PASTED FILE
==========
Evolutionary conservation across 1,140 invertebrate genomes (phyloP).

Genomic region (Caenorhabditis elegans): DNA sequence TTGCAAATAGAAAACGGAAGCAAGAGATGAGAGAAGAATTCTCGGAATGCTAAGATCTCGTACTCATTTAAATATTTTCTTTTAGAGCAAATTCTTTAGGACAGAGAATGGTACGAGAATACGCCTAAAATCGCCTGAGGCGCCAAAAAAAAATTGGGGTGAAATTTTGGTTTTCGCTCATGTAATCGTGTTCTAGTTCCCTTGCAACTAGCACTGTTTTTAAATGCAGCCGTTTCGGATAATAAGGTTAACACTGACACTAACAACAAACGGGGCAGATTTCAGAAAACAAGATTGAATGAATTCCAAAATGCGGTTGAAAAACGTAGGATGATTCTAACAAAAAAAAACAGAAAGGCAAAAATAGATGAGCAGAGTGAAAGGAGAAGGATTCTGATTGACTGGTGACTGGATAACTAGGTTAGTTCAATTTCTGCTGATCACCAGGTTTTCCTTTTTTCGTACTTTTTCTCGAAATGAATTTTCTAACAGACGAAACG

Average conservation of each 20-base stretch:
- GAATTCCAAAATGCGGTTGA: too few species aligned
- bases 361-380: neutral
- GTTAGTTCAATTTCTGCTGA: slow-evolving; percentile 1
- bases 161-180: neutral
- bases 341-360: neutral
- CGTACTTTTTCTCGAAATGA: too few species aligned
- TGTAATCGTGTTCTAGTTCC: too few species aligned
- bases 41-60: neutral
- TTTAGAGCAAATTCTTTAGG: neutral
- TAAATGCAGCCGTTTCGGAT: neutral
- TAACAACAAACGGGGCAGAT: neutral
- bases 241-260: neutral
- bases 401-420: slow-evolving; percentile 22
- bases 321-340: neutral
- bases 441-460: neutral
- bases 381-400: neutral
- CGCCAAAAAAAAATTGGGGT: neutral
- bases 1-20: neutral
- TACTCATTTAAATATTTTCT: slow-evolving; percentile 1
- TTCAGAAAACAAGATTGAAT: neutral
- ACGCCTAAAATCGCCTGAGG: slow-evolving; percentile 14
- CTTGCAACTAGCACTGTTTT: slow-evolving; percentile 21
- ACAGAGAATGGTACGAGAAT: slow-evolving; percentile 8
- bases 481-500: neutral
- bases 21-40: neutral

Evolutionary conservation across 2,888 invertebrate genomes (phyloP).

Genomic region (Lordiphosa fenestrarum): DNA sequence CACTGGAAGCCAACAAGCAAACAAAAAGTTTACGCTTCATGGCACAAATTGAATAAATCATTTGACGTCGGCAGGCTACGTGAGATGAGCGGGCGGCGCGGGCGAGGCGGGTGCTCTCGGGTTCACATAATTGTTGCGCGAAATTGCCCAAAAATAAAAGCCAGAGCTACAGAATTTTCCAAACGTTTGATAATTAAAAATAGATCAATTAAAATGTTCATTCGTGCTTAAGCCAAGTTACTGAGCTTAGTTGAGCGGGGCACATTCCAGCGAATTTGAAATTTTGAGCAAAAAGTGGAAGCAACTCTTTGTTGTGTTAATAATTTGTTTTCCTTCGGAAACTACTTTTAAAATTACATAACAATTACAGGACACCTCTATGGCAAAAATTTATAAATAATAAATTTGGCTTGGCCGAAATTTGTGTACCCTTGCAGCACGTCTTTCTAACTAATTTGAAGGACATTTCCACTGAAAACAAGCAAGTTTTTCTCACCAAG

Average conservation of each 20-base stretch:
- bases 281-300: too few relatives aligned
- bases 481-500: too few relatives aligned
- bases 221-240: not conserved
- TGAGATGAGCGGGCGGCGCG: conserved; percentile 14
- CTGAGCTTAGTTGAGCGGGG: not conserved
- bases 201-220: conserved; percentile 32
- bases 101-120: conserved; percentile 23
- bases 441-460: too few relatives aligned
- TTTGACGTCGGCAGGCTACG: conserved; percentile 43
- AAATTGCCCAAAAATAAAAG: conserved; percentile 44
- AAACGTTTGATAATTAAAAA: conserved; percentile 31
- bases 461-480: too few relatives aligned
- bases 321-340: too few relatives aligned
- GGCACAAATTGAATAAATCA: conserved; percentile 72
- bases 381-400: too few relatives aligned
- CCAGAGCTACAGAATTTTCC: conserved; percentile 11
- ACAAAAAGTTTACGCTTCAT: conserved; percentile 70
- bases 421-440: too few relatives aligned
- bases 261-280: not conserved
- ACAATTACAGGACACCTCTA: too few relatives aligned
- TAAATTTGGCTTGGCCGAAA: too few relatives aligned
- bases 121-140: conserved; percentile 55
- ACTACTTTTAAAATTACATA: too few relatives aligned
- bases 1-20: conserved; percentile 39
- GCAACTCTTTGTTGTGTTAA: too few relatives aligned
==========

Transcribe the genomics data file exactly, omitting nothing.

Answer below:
Evolutionary conservation across 1,140 invertebrate genomes (phyloP).

Genomic region (Caenorhabditis elegans): DNA sequence TTGCAAATAGAAAACGGAAGCAAGAGATGAGAGAAGAATTCTCGGAATGCTAAGATCTCGTACTCATTTAAATATTTTCTTTTAGAGCAAATTCTTTAGGACAGAGAATGGTACGAGAATACGCCTAAAATCGCCTGAGGCGCCAAAAAAAAATTGGGGTGAAATTTTGGTTTTCGCTCATGTAATCGTGTTCTAGTTCCCTTGCAACTAGCACTGTTTTTAAATGCAGCCGTTTCGGATAATAAGGTTAACACTGACACTAACAACAAACGGGGCAGATTTCAGAAAACAAGATTGAATGAATTCCAAAATGCGGTTGAAAAACGTAGGATGATTCTAACAAAAAAAAACAGAAAGGCAAAAATAGATGAGCAGAGTGAAAGGAGAAGGATTCTGATTGACTGGTGACTGGATAACTAGGTTAGTTCAATTTCTGCTGATCACCAGGTTTTCCTTTTTTCGTACTTTTTCTCGAAATGAATTTTCTAACAGACGAAACG

Average conservation of each 20-base stretch:
- GAATTCCAAAATGCGGTTGA: too few species aligned
- bases 361-380: neutral
- GTTAGTTCAATTTCTGCTGA: slow-evolving; percentile 1
- bases 161-180: neutral
- bases 341-360: neutral
- CGTACTTTTTCTCGAAATGA: too few species aligned
- TGTAATCGTGTTCTAGTTCC: too few species aligned
- bases 41-60: neutral
- TTTAGAGCAAATTCTTTAGG: neutral
- TAAATGCAGCCGTTTCGGAT: neutral
- TAACAACAAACGGGGCAGAT: neutral
- bases 241-260: neutral
- bases 401-420: slow-evolving; percentile 22
- bases 321-340: neutral
- bases 441-460: neutral
- bases 381-400: neutral
- CGCCAAAAAAAAATTGGGGT: neutral
- bases 1-20: neutral
- TACTCATTTAAATATTTTCT: slow-evolving; percentile 1
- TTCAGAAAACAAGATTGAAT: neutral
- ACGCCTAAAATCGCCTGAGG: slow-evolving; percentile 14
- CTTGCAACTAGCACTGTTTT: slow-evolving; percentile 21
- ACAGAGAATGGTACGAGAAT: slow-evolving; percentile 8
- bases 481-500: neutral
- bases 21-40: neutral

Evolutionary conservation across 2,888 invertebrate genomes (phyloP).

Genomic region (Lordiphosa fenestrarum): DNA sequence CACTGGAAGCCAACAAGCAAACAAAAAGTTTACGCTTCATGGCACAAATTGAATAAATCATTTGACGTCGGCAGGCTACGTGAGATGAGCGGGCGGCGCGGGCGAGGCGGGTGCTCTCGGGTTCACATAATTGTTGCGCGAAATTGCCCAAAAATAAAAGCCAGAGCTACAGAATTTTCCAAACGTTTGATAATTAAAAATAGATCAATTAAAATGTTCATTCGTGCTTAAGCCAAGTTACTGAGCTTAGTTGAGCGGGGCACATTCCAGCGAATTTGAAATTTTGAGCAAAAAGTGGAAGCAACTCTTTGTTGTGTTAATAATTTGTTTTCCTTCGGAAACTACTTTTAAAATTACATAACAATTACAGGACACCTCTATGGCAAAAATTTATAAATAATAAATTTGGCTTGGCCGAAATTTGTGTACCCTTGCAGCACGTCTTTCTAACTAATTTGAAGGACATTTCCACTGAAAACAAGCAAGTTTTTCTCACCAAG

Average conservation of each 20-base stretch:
- bases 281-300: too few relatives aligned
- bases 481-500: too few relatives aligned
- bases 221-240: not conserved
- TGAGATGAGCGGGCGGCGCG: conserved; percentile 14
- CTGAGCTTAGTTGAGCGGGG: not conserved
- bases 201-220: conserved; percentile 32
- bases 101-120: conserved; percentile 23
- bases 441-460: too few relatives aligned
- TTTGACGTCGGCAGGCTACG: conserved; percentile 43
- AAATTGCCCAAAAATAAAAG: conserved; percentile 44
- AAACGTTTGATAATTAAAAA: conserved; percentile 31
- bases 461-480: too few relatives aligned
- bases 321-340: too few relatives aligned
- GGCACAAATTGAATAAATCA: conserved; percentile 72
- bases 381-400: too few relatives aligned
- CCAGAGCTACAGAATTTTCC: conserved; percentile 11
- ACAAAAAGTTTACGCTTCAT: conserved; percentile 70
- bases 421-440: too few relatives aligned
- bases 261-280: not conserved
- ACAATTACAGGACACCTCTA: too few relatives aligned
- TAAATTTGGCTTGGCCGAAA: too few relatives aligned
- bases 121-140: conserved; percentile 55
- ACTACTTTTAAAATTACATA: too few relatives aligned
- bases 1-20: conserved; percentile 39
- GCAACTCTTTGTTGTGTTAA: too few relatives aligned